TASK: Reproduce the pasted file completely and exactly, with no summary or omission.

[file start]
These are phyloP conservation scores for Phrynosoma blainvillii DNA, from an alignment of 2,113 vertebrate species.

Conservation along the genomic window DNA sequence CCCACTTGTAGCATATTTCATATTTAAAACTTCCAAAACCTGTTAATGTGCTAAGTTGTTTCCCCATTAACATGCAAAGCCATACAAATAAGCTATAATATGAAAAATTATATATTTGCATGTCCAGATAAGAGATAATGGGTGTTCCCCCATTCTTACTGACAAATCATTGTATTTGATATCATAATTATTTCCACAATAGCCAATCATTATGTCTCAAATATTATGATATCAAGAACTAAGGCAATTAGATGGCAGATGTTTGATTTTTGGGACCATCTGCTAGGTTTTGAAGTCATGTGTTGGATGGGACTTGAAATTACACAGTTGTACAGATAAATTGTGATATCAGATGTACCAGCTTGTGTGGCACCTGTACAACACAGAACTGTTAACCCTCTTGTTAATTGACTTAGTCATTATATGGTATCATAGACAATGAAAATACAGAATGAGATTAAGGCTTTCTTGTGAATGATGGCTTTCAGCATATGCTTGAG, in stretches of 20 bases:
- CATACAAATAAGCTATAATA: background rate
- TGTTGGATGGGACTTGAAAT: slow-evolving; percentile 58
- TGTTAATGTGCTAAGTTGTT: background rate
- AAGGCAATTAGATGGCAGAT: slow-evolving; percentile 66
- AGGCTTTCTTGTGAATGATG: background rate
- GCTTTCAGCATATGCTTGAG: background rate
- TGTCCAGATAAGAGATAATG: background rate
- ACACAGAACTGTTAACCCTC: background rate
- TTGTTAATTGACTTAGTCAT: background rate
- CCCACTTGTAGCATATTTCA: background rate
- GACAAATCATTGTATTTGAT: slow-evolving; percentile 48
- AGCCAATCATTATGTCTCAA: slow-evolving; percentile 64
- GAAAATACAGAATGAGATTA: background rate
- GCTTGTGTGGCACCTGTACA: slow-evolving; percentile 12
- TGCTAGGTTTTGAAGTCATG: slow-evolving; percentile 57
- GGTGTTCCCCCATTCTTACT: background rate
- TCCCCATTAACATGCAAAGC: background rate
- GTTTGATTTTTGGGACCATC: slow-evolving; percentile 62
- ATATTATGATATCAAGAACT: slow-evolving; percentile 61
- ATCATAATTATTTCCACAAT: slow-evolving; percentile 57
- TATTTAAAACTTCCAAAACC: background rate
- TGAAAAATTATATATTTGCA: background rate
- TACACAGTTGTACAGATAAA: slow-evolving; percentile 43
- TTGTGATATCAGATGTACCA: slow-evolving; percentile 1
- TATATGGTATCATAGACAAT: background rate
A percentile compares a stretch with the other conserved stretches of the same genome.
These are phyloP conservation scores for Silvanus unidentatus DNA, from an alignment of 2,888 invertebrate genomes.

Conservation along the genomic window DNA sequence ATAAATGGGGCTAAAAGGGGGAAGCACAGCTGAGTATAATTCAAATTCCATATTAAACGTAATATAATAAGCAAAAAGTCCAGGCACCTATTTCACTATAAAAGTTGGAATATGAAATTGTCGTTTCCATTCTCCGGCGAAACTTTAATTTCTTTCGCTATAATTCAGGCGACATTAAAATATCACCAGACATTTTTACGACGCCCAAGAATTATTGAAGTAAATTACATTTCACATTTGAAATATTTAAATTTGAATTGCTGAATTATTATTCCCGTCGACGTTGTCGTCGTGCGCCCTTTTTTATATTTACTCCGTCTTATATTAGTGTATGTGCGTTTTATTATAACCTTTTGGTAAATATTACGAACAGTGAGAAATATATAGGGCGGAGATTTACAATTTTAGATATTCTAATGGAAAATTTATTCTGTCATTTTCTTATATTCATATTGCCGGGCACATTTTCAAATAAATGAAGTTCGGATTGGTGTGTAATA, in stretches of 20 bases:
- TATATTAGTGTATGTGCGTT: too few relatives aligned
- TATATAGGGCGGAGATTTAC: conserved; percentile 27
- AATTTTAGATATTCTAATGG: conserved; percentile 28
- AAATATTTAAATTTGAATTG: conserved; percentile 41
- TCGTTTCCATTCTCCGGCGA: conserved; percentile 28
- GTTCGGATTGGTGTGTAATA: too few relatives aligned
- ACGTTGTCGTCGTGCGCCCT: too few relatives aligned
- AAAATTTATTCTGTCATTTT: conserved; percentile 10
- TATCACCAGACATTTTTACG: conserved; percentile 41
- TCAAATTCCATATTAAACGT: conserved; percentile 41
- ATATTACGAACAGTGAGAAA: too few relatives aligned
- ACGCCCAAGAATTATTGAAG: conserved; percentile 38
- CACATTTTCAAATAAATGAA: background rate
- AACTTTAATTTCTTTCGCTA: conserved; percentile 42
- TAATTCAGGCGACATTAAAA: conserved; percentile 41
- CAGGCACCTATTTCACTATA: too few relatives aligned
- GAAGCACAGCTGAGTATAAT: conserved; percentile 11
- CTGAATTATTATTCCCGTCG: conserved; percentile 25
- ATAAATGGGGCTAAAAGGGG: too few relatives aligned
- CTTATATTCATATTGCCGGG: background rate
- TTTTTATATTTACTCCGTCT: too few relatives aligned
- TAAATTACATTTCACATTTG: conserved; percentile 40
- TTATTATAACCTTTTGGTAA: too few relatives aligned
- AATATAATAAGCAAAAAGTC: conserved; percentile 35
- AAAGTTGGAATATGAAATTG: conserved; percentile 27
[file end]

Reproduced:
These are phyloP conservation scores for Phrynosoma blainvillii DNA, from an alignment of 2,113 vertebrate species.

Conservation along the genomic window DNA sequence CCCACTTGTAGCATATTTCATATTTAAAACTTCCAAAACCTGTTAATGTGCTAAGTTGTTTCCCCATTAACATGCAAAGCCATACAAATAAGCTATAATATGAAAAATTATATATTTGCATGTCCAGATAAGAGATAATGGGTGTTCCCCCATTCTTACTGACAAATCATTGTATTTGATATCATAATTATTTCCACAATAGCCAATCATTATGTCTCAAATATTATGATATCAAGAACTAAGGCAATTAGATGGCAGATGTTTGATTTTTGGGACCATCTGCTAGGTTTTGAAGTCATGTGTTGGATGGGACTTGAAATTACACAGTTGTACAGATAAATTGTGATATCAGATGTACCAGCTTGTGTGGCACCTGTACAACACAGAACTGTTAACCCTCTTGTTAATTGACTTAGTCATTATATGGTATCATAGACAATGAAAATACAGAATGAGATTAAGGCTTTCTTGTGAATGATGGCTTTCAGCATATGCTTGAG, in stretches of 20 bases:
- CATACAAATAAGCTATAATA: background rate
- TGTTGGATGGGACTTGAAAT: slow-evolving; percentile 58
- TGTTAATGTGCTAAGTTGTT: background rate
- AAGGCAATTAGATGGCAGAT: slow-evolving; percentile 66
- AGGCTTTCTTGTGAATGATG: background rate
- GCTTTCAGCATATGCTTGAG: background rate
- TGTCCAGATAAGAGATAATG: background rate
- ACACAGAACTGTTAACCCTC: background rate
- TTGTTAATTGACTTAGTCAT: background rate
- CCCACTTGTAGCATATTTCA: background rate
- GACAAATCATTGTATTTGAT: slow-evolving; percentile 48
- AGCCAATCATTATGTCTCAA: slow-evolving; percentile 64
- GAAAATACAGAATGAGATTA: background rate
- GCTTGTGTGGCACCTGTACA: slow-evolving; percentile 12
- TGCTAGGTTTTGAAGTCATG: slow-evolving; percentile 57
- GGTGTTCCCCCATTCTTACT: background rate
- TCCCCATTAACATGCAAAGC: background rate
- GTTTGATTTTTGGGACCATC: slow-evolving; percentile 62
- ATATTATGATATCAAGAACT: slow-evolving; percentile 61
- ATCATAATTATTTCCACAAT: slow-evolving; percentile 57
- TATTTAAAACTTCCAAAACC: background rate
- TGAAAAATTATATATTTGCA: background rate
- TACACAGTTGTACAGATAAA: slow-evolving; percentile 43
- TTGTGATATCAGATGTACCA: slow-evolving; percentile 1
- TATATGGTATCATAGACAAT: background rate
A percentile compares a stretch with the other conserved stretches of the same genome.
These are phyloP conservation scores for Silvanus unidentatus DNA, from an alignment of 2,888 invertebrate genomes.

Conservation along the genomic window DNA sequence ATAAATGGGGCTAAAAGGGGGAAGCACAGCTGAGTATAATTCAAATTCCATATTAAACGTAATATAATAAGCAAAAAGTCCAGGCACCTATTTCACTATAAAAGTTGGAATATGAAATTGTCGTTTCCATTCTCCGGCGAAACTTTAATTTCTTTCGCTATAATTCAGGCGACATTAAAATATCACCAGACATTTTTACGACGCCCAAGAATTATTGAAGTAAATTACATTTCACATTTGAAATATTTAAATTTGAATTGCTGAATTATTATTCCCGTCGACGTTGTCGTCGTGCGCCCTTTTTTATATTTACTCCGTCTTATATTAGTGTATGTGCGTTTTATTATAACCTTTTGGTAAATATTACGAACAGTGAGAAATATATAGGGCGGAGATTTACAATTTTAGATATTCTAATGGAAAATTTATTCTGTCATTTTCTTATATTCATATTGCCGGGCACATTTTCAAATAAATGAAGTTCGGATTGGTGTGTAATA, in stretches of 20 bases:
- TATATTAGTGTATGTGCGTT: too few relatives aligned
- TATATAGGGCGGAGATTTAC: conserved; percentile 27
- AATTTTAGATATTCTAATGG: conserved; percentile 28
- AAATATTTAAATTTGAATTG: conserved; percentile 41
- TCGTTTCCATTCTCCGGCGA: conserved; percentile 28
- GTTCGGATTGGTGTGTAATA: too few relatives aligned
- ACGTTGTCGTCGTGCGCCCT: too few relatives aligned
- AAAATTTATTCTGTCATTTT: conserved; percentile 10
- TATCACCAGACATTTTTACG: conserved; percentile 41
- TCAAATTCCATATTAAACGT: conserved; percentile 41
- ATATTACGAACAGTGAGAAA: too few relatives aligned
- ACGCCCAAGAATTATTGAAG: conserved; percentile 38
- CACATTTTCAAATAAATGAA: background rate
- AACTTTAATTTCTTTCGCTA: conserved; percentile 42
- TAATTCAGGCGACATTAAAA: conserved; percentile 41
- CAGGCACCTATTTCACTATA: too few relatives aligned
- GAAGCACAGCTGAGTATAAT: conserved; percentile 11
- CTGAATTATTATTCCCGTCG: conserved; percentile 25
- ATAAATGGGGCTAAAAGGGG: too few relatives aligned
- CTTATATTCATATTGCCGGG: background rate
- TTTTTATATTTACTCCGTCT: too few relatives aligned
- TAAATTACATTTCACATTTG: conserved; percentile 40
- TTATTATAACCTTTTGGTAA: too few relatives aligned
- AATATAATAAGCAAAAAGTC: conserved; percentile 35
- AAAGTTGGAATATGAAATTG: conserved; percentile 27